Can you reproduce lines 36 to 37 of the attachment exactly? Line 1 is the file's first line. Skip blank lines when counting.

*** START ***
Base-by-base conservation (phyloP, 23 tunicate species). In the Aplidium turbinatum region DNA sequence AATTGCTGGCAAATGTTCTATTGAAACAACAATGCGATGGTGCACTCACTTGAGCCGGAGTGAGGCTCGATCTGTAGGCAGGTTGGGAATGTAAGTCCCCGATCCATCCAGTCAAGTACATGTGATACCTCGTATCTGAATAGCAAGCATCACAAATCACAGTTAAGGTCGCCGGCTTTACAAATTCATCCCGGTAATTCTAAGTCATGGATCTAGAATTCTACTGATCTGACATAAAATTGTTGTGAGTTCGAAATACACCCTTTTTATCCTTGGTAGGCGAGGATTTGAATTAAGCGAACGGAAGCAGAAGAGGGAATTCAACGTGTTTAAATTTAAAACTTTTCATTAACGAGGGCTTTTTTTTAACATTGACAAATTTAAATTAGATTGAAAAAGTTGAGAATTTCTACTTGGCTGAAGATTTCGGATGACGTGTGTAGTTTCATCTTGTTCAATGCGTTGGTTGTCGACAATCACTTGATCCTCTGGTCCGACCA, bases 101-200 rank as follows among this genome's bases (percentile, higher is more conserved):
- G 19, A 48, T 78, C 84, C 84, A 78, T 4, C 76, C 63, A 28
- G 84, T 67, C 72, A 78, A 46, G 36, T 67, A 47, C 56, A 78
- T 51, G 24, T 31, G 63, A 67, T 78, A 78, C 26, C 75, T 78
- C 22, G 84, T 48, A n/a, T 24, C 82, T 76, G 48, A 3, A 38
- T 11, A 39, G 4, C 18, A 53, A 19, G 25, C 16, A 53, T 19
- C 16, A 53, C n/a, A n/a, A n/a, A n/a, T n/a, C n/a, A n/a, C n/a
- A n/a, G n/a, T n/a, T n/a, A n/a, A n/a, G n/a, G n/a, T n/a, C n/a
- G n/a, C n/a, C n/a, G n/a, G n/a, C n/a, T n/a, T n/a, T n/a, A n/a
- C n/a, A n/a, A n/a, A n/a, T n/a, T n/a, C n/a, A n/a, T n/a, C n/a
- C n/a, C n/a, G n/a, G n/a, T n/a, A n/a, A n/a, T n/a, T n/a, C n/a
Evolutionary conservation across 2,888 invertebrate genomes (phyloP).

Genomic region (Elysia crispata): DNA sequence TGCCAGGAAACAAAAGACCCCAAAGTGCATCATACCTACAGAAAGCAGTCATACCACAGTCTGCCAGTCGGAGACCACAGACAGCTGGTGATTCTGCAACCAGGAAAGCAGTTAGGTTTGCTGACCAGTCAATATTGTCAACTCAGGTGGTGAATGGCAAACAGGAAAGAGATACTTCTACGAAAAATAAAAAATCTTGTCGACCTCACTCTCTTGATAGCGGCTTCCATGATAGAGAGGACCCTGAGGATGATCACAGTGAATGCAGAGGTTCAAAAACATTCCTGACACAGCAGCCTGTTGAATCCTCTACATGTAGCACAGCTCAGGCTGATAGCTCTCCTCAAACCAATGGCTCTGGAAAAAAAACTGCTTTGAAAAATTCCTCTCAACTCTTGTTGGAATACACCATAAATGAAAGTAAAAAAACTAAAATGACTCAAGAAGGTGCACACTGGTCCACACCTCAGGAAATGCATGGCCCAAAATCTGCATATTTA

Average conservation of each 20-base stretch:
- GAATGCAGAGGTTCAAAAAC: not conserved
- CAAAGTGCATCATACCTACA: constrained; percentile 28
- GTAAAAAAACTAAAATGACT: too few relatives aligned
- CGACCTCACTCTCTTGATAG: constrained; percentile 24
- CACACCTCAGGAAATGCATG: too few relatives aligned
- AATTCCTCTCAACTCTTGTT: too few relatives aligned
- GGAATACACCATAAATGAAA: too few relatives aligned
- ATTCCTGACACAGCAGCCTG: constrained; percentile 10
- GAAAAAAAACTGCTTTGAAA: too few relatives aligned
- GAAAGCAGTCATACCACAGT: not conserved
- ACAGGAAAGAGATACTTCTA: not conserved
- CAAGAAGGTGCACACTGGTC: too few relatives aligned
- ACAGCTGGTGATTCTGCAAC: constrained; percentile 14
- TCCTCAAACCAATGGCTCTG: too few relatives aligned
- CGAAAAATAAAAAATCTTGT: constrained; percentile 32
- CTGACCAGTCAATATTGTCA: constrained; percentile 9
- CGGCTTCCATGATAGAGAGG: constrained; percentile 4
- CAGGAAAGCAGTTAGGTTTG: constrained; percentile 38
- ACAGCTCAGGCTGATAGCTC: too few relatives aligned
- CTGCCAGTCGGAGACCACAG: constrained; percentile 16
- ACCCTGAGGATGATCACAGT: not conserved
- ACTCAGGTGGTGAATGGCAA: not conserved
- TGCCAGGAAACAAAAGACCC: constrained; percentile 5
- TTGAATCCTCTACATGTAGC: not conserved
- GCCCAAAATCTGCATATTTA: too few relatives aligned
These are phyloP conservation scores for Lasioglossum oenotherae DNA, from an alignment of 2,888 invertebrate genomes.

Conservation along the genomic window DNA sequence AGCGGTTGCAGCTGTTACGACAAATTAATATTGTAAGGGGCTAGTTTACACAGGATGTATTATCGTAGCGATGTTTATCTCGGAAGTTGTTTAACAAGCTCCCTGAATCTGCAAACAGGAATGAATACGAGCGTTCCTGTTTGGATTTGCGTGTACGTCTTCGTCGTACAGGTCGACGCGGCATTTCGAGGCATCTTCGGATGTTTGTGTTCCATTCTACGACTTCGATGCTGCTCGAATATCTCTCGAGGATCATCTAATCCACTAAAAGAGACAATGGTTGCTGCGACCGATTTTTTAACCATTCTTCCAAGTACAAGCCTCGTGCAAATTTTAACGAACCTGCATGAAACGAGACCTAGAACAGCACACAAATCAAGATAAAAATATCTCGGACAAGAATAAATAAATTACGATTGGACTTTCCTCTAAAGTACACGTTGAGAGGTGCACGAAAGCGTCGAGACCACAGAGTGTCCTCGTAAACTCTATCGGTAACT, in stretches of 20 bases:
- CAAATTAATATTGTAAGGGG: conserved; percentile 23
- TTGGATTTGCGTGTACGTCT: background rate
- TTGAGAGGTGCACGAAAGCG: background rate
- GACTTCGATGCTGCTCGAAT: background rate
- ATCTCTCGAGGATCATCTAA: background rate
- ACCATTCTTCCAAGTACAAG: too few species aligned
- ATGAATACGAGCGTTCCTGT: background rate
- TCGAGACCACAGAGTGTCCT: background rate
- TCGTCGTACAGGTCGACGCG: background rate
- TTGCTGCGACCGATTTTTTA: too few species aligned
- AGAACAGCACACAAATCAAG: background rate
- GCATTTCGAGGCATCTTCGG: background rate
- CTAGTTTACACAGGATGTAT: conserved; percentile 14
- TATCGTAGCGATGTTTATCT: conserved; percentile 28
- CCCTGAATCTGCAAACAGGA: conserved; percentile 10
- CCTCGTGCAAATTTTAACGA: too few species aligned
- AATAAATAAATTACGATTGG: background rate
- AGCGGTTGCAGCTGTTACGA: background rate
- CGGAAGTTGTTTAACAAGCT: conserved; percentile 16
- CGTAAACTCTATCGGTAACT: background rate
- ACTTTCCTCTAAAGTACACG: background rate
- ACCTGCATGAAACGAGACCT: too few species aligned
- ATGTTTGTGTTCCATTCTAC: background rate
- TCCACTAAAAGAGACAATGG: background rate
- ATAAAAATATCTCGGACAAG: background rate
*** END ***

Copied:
- ACTCAGGTGGTGAATGGCAA: not conserved
- TGCCAGGAAACAAAAGACCC: constrained; percentile 5